The ring cleared except for one matador and a hush descended. Suddenly some wooden doors swung open and a massive shining black bull exploded out of the shadows into the sunlight in the middle of the ring. There was a loud cheer from the crowd as he stood there dazed for a moment. A flick from the matador's large cape caught his attention and without a moment's hesitation he charged. The matador stood his ground as the bull crashed past him into the empty space behind the flowing cape. A few more passes like that and, to the cheers of the crowd, the matador strode imperiously off court.
He was then replaced by a succession of gloriously dressed mounted picadors and quick banderillos who pranced about the ring like exquisitely balanced circus professionals, but who devoted their skills and attention to stabbing the massive muscles at the back of the bull's neck. In due course he was bleeding profusely, running from the nose and mouth, and struggling to keep his head up. At this point the matador reappeared with a much smaller cape. He engaged closely with the wounded bull, standing still as the massive creature hurtled around him close enough to brush him with blood and saliva.
The bull slowed, taking longer and longer between futile charges, breathing heavily, trying to take stock as his fate closed in around him. In the end he stood still, exhausted, gasping, dripping as the matador pirouetted in front of his glazing eyes with arms raised to the applauding crowd. The matador then drew a slightly bent sword from the cape he had been using, approached the bull front and centre, and, standing poised in front of the bull's lowered head, took aim with his sword as if he was drawing a bow. A silent pause, then he thrust the sword up to the hilt between the bull's shoulder blades and leapt back. The bull staggered for a moment, fell to his front knees, and collapsed on to his side. A cheer rose as the matador again raised his arms and, balletically stepping around the ring, acknowledged his adoring audience. A team of horses appeared from the wooden gates and wheeled around at the back of the expired and now forgotten bull. A crew attached chains to his back legs and he was dragged off unceremoniously through the dirt. More crew appeared with rakes to cover even the drag marks which signalled his passing and returned the stadium floor to its pristine undisturbed state.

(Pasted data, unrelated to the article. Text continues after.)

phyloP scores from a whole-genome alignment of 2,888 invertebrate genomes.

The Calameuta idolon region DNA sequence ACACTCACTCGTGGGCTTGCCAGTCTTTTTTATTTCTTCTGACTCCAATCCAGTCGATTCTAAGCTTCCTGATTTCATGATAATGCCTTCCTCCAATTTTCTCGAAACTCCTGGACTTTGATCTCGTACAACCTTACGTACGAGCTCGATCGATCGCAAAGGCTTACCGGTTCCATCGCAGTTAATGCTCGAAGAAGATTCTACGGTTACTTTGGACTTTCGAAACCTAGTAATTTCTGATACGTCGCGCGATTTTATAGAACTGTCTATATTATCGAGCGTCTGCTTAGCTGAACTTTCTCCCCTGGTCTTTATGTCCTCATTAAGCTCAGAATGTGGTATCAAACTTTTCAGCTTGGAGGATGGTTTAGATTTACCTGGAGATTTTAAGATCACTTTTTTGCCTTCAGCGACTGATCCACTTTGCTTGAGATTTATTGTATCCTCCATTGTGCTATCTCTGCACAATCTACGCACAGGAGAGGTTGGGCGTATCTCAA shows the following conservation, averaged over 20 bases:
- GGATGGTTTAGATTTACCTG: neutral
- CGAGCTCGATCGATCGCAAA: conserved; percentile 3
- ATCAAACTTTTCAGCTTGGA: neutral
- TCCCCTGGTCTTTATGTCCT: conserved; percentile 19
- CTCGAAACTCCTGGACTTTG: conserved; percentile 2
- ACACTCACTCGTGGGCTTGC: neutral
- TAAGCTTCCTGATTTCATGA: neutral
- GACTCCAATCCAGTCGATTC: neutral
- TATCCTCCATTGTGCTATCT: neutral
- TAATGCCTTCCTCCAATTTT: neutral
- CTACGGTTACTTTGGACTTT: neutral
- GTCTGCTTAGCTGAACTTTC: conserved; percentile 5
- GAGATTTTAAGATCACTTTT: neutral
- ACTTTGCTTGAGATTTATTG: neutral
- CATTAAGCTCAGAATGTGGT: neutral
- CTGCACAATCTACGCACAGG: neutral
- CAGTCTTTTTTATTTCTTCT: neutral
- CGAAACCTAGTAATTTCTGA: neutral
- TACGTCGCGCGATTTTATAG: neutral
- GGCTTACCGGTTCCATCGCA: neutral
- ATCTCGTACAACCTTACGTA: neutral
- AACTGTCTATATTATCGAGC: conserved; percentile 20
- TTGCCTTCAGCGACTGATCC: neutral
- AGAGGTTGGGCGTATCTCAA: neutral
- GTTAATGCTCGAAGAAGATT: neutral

After a bit of faffing around, the ring went quiet again as another matador took his place in the ring and awaited the thunderous arrival of yet another huge glistening animal bursting with life and energy. An identical routine followed, with the foregone conclusion awaiting all parties at its denouement. As they dragged the second bull away I'd had enough. My South African pal opted to stay so we shook hands, said our goodbyes and I left him there. Outside I felt guilty and ashamed about what I'd been a witness to and, finding my bike, decided to leave the city right away and headed north again to Gerona and San Filieu.
© 2013 Deacon Martin